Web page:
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I was recently asked to train a new undergrad research assistant in the lab I work in. I was then told this new lab member is my assistant. He has no experience working in the lab before this, but I had been there for about a year before he came in. We have been working together for a few months now, but I am stuck.

I did have the chance to talk with him more, and he told me that he is only doing research to get a paper published. After all, if you complete research and do not get published, what is the point? I was a little bit taken back when I heard this, though not surprised. Of course almost every researcher dreams of being published, but me personally, I truly want to learn. I am not boasting and trying to make myself look better, but I personally believe my experience as a researcher will serve me well in my future career. If I do get published, all the better! I do strive to have enough data for publication, but I put my learning first.

After hearing this, my opinion of John changed, though I try very hard not to make it personal. I try very hard to focus on the research, and put all of my energy towards making my project successful. He always mentions to me how his schedule is very full, that he is always busy, but at the same time, I also struggle in giving him work to do. I do not want for him to take credit for something I did (in the long run), but I am afraid that because I may appear weak to him, this will most likely happen.

We had a meeting with our PI a few weeks back, and though John had mentioned to me he would be available for work that morning... once our meeting concluded, and several alarms later (that the professor subtly hinted his annoyance with the constant going off of his alarms), he mentioned to me that he has to get going. He gave me one idea that we could do to improve our project, but then as he walked away, said that his schedule is starting to become busy. I am busy too, I am overwhelmed sometimes, but I simply cannot stand the complaining anymore. I would like to tell him in a nice way, that if we are to work on this project together, he must put in the same amount of work that I do. However, the professor has mentioned he is to be my assistant, so I am not sure if he does have to put in as much work as I do?

I am really stuck on how to stand my ground and not appear weak, but at the same time, I do not want to be mean/a jerk. I am also wondering whether I am just putting John in a negative light because I see him as competition? Any thoughts?

1 Answer 1

Disclaimer lable: 100% organic locally grown opinion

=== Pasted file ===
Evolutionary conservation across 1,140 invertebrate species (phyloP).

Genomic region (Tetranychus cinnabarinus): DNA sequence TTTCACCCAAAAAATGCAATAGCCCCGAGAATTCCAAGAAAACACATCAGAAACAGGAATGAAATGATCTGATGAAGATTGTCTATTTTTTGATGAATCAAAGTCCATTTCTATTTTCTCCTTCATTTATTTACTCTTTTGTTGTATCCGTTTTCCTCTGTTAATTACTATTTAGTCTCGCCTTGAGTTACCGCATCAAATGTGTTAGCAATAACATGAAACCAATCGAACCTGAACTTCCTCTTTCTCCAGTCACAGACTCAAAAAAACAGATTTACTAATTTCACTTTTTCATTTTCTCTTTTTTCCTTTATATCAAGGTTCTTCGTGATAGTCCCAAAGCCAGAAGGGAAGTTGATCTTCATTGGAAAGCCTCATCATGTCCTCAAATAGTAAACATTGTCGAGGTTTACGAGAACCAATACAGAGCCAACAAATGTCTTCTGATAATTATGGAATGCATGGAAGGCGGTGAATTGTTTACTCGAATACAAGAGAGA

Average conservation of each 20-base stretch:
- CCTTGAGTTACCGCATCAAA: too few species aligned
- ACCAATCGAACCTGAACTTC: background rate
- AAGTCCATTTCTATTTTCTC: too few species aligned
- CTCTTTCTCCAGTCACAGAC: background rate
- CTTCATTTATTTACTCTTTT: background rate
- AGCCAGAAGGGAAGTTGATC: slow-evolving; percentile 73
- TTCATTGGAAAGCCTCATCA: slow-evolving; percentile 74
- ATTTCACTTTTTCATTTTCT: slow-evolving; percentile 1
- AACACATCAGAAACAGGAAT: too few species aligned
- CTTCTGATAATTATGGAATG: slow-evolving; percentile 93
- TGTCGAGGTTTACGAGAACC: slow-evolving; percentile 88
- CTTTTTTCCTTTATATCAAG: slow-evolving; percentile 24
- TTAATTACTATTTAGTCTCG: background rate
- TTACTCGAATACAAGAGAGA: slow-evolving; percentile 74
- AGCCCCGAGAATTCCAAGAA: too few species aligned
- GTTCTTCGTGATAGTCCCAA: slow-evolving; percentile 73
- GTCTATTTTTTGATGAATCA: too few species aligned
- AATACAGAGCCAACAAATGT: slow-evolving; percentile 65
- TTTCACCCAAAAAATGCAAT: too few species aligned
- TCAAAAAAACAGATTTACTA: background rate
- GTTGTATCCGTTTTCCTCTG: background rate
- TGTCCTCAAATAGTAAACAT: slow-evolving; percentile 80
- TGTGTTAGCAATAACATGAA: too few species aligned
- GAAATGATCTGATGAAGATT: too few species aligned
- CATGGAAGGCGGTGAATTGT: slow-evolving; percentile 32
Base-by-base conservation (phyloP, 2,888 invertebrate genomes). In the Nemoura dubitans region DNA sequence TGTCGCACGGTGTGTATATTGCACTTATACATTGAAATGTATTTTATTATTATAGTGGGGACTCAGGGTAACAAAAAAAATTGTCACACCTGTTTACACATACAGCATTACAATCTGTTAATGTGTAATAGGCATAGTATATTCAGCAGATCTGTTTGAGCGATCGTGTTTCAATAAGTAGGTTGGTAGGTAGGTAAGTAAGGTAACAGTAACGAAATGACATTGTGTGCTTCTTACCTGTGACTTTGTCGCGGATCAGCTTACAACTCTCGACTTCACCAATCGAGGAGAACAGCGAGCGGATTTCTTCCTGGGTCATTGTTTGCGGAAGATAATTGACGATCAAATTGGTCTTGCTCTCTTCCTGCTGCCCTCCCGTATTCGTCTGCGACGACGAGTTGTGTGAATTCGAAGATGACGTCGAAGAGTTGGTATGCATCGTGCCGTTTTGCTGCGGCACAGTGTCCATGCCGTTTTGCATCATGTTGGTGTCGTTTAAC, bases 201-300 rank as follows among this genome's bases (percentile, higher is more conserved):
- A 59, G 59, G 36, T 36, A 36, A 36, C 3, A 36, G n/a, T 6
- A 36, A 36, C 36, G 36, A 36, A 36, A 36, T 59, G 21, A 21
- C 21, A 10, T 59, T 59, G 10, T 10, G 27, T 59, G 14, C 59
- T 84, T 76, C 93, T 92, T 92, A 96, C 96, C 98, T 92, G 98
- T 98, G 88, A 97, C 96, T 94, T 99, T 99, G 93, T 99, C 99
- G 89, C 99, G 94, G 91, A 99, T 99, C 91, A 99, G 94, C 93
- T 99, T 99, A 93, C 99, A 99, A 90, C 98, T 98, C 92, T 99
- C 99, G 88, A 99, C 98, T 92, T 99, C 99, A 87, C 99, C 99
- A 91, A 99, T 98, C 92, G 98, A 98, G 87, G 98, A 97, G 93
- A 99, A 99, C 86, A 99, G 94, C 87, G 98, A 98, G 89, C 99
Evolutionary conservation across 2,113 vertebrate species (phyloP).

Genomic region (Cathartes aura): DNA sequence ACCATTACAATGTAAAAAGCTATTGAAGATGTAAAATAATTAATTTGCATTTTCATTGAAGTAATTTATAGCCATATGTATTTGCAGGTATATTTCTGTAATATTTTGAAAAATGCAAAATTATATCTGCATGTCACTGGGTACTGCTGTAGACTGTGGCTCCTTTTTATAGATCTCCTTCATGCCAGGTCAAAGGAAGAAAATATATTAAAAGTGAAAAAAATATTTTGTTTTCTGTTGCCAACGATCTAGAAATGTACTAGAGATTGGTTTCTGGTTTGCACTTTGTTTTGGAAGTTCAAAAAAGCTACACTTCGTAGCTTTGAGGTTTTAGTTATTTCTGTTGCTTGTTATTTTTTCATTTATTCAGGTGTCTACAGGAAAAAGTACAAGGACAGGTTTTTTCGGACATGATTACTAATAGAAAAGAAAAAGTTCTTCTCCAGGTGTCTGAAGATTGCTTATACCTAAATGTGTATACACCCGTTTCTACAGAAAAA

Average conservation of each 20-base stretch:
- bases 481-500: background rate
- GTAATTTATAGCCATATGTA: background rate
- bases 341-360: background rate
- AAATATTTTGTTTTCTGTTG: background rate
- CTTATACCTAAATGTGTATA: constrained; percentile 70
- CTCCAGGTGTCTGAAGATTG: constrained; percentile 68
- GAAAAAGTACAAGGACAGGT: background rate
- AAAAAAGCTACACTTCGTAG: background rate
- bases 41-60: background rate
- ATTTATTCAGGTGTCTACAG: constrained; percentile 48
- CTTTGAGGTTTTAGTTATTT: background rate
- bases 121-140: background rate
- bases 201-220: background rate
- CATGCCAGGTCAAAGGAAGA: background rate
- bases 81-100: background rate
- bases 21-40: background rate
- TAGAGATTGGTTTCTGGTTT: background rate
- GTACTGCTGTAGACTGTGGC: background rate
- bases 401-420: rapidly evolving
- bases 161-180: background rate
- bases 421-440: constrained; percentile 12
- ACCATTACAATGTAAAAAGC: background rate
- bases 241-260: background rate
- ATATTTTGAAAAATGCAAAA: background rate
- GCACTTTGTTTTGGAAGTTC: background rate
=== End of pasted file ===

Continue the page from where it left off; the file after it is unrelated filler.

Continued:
I think there are a few aspects you need to reflect on.

First, it's fine for different people to create a joint effort with different motives. As long as the motives move the main goal forward. In addition, just because he wanted to publish a paper does not imply that he does not value learning. If his saying made you assume that he is just on for a free ride, I think that can be too premature a conclusion.

Second, learn how to manage people. Don't expect them just to fit in perfectly with your schedule and work style. Set up ground rules, lay out tasks, and negotiate on the ways of reporting. A very good feature about this case is you know his Achilles' tendon (or hanging carrot if you're a glass half-full kind of person): Name on the publication. Lay out all the works or tasks or learning for him and demand him to complete them on an agreed time or his name will not be listed as an author, but in the acknowledgement. Be civil about it and listen to what he says.

Third, sort out your own conflict. First:

How do I tell him to help out more without being rude?

And then:

but at the same time, I also struggle in giving him work to do. I do not want for him to take credit for something I did

Actually do you need an assistant or not? If yes, then make sure the terms are clear and he followed through. If he did, and ended up in the paper, he will eventually take some credits of yours AND you will also take some credits of his. This is what collaboration entails, at the end we have a general idea who did what, but it's inevitable to have some shared credit. If you're completely possessive about your work, and you think that he is taking advantage of you, then you should consider if you need an assistant or if you should decline this responsibility assigned by your supervisor.

Lastly, strengthen yourself up. Listen to this:

I am afraid that because I may appear weak to him, this will most likely happen.

What about you that is weak? Why do you just label yourself weak from the get go? Personality? Physique? French? The only thing you need to be stronger than him in this case is your knowledge in this project. All others are side matters and you should not place yourself in the victim seat. An effective manager does not have to have strong personality, he/she just need to be fair, just, and remain clear and open in communication.

Lastly lastly, you should also talk to your supervisor for advice and tips. Work on it to create a happier collaboration experience.